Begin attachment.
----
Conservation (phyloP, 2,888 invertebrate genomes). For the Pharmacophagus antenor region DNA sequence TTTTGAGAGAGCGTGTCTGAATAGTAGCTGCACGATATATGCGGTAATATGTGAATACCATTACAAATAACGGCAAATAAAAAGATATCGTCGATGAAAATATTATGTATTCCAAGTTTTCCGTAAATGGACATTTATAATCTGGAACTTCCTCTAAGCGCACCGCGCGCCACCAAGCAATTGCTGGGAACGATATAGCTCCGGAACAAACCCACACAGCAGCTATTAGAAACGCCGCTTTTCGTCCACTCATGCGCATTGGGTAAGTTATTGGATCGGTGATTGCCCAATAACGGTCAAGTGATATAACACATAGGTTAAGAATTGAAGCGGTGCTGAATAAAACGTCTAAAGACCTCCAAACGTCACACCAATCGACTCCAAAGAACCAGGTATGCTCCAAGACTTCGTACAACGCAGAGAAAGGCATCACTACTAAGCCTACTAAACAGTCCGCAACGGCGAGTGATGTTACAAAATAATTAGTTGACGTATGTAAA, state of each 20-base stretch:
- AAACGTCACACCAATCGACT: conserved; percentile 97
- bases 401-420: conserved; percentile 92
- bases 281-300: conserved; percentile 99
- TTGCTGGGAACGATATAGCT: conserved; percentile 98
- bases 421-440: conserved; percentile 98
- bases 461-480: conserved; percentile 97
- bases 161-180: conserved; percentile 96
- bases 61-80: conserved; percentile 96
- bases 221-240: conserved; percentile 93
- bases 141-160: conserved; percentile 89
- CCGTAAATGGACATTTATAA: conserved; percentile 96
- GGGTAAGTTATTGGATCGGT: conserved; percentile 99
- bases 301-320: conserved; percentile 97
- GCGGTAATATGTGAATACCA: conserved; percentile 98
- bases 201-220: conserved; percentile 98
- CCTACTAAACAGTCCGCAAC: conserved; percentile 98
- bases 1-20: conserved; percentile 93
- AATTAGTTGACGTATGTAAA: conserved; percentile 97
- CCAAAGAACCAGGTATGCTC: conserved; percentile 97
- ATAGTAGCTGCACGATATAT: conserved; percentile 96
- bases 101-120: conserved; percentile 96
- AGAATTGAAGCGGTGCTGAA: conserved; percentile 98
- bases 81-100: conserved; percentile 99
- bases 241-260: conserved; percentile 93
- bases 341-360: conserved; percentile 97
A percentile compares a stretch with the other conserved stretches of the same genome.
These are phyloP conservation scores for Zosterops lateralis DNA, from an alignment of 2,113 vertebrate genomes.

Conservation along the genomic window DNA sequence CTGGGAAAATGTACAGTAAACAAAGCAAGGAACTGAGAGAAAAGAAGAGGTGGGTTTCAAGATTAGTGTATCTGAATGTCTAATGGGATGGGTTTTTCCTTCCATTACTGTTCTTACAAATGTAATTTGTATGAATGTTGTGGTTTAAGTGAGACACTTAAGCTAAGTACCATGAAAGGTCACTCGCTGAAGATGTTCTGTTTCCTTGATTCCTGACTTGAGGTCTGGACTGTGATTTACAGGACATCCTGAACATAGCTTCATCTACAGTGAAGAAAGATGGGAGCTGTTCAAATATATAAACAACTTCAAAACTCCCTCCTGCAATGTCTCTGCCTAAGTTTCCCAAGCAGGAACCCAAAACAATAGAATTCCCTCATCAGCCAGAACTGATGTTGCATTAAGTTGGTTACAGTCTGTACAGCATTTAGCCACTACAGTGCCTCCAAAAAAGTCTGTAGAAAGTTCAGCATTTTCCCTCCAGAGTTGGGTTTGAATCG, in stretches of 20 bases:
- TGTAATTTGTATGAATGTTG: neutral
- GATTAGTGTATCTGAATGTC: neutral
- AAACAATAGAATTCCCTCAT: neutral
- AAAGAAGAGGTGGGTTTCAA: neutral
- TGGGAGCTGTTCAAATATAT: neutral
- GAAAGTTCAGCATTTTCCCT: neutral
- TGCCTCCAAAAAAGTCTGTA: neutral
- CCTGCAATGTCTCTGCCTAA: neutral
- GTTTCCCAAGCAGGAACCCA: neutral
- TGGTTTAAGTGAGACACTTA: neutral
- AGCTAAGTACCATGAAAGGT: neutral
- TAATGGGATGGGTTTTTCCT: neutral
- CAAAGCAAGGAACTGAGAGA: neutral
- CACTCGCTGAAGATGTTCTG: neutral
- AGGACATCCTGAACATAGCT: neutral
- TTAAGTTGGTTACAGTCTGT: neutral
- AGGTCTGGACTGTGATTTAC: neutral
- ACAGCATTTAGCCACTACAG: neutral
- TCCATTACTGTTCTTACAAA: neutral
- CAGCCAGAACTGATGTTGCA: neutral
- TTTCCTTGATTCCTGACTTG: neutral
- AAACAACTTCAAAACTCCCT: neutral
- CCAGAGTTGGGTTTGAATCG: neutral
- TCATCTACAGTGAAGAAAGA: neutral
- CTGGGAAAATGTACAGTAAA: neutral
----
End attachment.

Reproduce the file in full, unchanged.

Conservation (phyloP, 2,888 invertebrate genomes). For the Pharmacophagus antenor region DNA sequence TTTTGAGAGAGCGTGTCTGAATAGTAGCTGCACGATATATGCGGTAATATGTGAATACCATTACAAATAACGGCAAATAAAAAGATATCGTCGATGAAAATATTATGTATTCCAAGTTTTCCGTAAATGGACATTTATAATCTGGAACTTCCTCTAAGCGCACCGCGCGCCACCAAGCAATTGCTGGGAACGATATAGCTCCGGAACAAACCCACACAGCAGCTATTAGAAACGCCGCTTTTCGTCCACTCATGCGCATTGGGTAAGTTATTGGATCGGTGATTGCCCAATAACGGTCAAGTGATATAACACATAGGTTAAGAATTGAAGCGGTGCTGAATAAAACGTCTAAAGACCTCCAAACGTCACACCAATCGACTCCAAAGAACCAGGTATGCTCCAAGACTTCGTACAACGCAGAGAAAGGCATCACTACTAAGCCTACTAAACAGTCCGCAACGGCGAGTGATGTTACAAAATAATTAGTTGACGTATGTAAA, state of each 20-base stretch:
- AAACGTCACACCAATCGACT: conserved; percentile 97
- bases 401-420: conserved; percentile 92
- bases 281-300: conserved; percentile 99
- TTGCTGGGAACGATATAGCT: conserved; percentile 98
- bases 421-440: conserved; percentile 98
- bases 461-480: conserved; percentile 97
- bases 161-180: conserved; percentile 96
- bases 61-80: conserved; percentile 96
- bases 221-240: conserved; percentile 93
- bases 141-160: conserved; percentile 89
- CCGTAAATGGACATTTATAA: conserved; percentile 96
- GGGTAAGTTATTGGATCGGT: conserved; percentile 99
- bases 301-320: conserved; percentile 97
- GCGGTAATATGTGAATACCA: conserved; percentile 98
- bases 201-220: conserved; percentile 98
- CCTACTAAACAGTCCGCAAC: conserved; percentile 98
- bases 1-20: conserved; percentile 93
- AATTAGTTGACGTATGTAAA: conserved; percentile 97
- CCAAAGAACCAGGTATGCTC: conserved; percentile 97
- ATAGTAGCTGCACGATATAT: conserved; percentile 96
- bases 101-120: conserved; percentile 96
- AGAATTGAAGCGGTGCTGAA: conserved; percentile 98
- bases 81-100: conserved; percentile 99
- bases 241-260: conserved; percentile 93
- bases 341-360: conserved; percentile 97
A percentile compares a stretch with the other conserved stretches of the same genome.
These are phyloP conservation scores for Zosterops lateralis DNA, from an alignment of 2,113 vertebrate genomes.

Conservation along the genomic window DNA sequence CTGGGAAAATGTACAGTAAACAAAGCAAGGAACTGAGAGAAAAGAAGAGGTGGGTTTCAAGATTAGTGTATCTGAATGTCTAATGGGATGGGTTTTTCCTTCCATTACTGTTCTTACAAATGTAATTTGTATGAATGTTGTGGTTTAAGTGAGACACTTAAGCTAAGTACCATGAAAGGTCACTCGCTGAAGATGTTCTGTTTCCTTGATTCCTGACTTGAGGTCTGGACTGTGATTTACAGGACATCCTGAACATAGCTTCATCTACAGTGAAGAAAGATGGGAGCTGTTCAAATATATAAACAACTTCAAAACTCCCTCCTGCAATGTCTCTGCCTAAGTTTCCCAAGCAGGAACCCAAAACAATAGAATTCCCTCATCAGCCAGAACTGATGTTGCATTAAGTTGGTTACAGTCTGTACAGCATTTAGCCACTACAGTGCCTCCAAAAAAGTCTGTAGAAAGTTCAGCATTTTCCCTCCAGAGTTGGGTTTGAATCG, in stretches of 20 bases:
- TGTAATTTGTATGAATGTTG: neutral
- GATTAGTGTATCTGAATGTC: neutral
- AAACAATAGAATTCCCTCAT: neutral
- AAAGAAGAGGTGGGTTTCAA: neutral
- TGGGAGCTGTTCAAATATAT: neutral
- GAAAGTTCAGCATTTTCCCT: neutral
- TGCCTCCAAAAAAGTCTGTA: neutral
- CCTGCAATGTCTCTGCCTAA: neutral
- GTTTCCCAAGCAGGAACCCA: neutral
- TGGTTTAAGTGAGACACTTA: neutral
- AGCTAAGTACCATGAAAGGT: neutral
- TAATGGGATGGGTTTTTCCT: neutral
- CAAAGCAAGGAACTGAGAGA: neutral
- CACTCGCTGAAGATGTTCTG: neutral
- AGGACATCCTGAACATAGCT: neutral
- TTAAGTTGGTTACAGTCTGT: neutral
- AGGTCTGGACTGTGATTTAC: neutral
- ACAGCATTTAGCCACTACAG: neutral
- TCCATTACTGTTCTTACAAA: neutral
- CAGCCAGAACTGATGTTGCA: neutral
- TTTCCTTGATTCCTGACTTG: neutral
- AAACAACTTCAAAACTCCCT: neutral
- CCAGAGTTGGGTTTGAATCG: neutral
- TCATCTACAGTGAAGAAAGA: neutral
- CTGGGAAAATGTACAGTAAA: neutral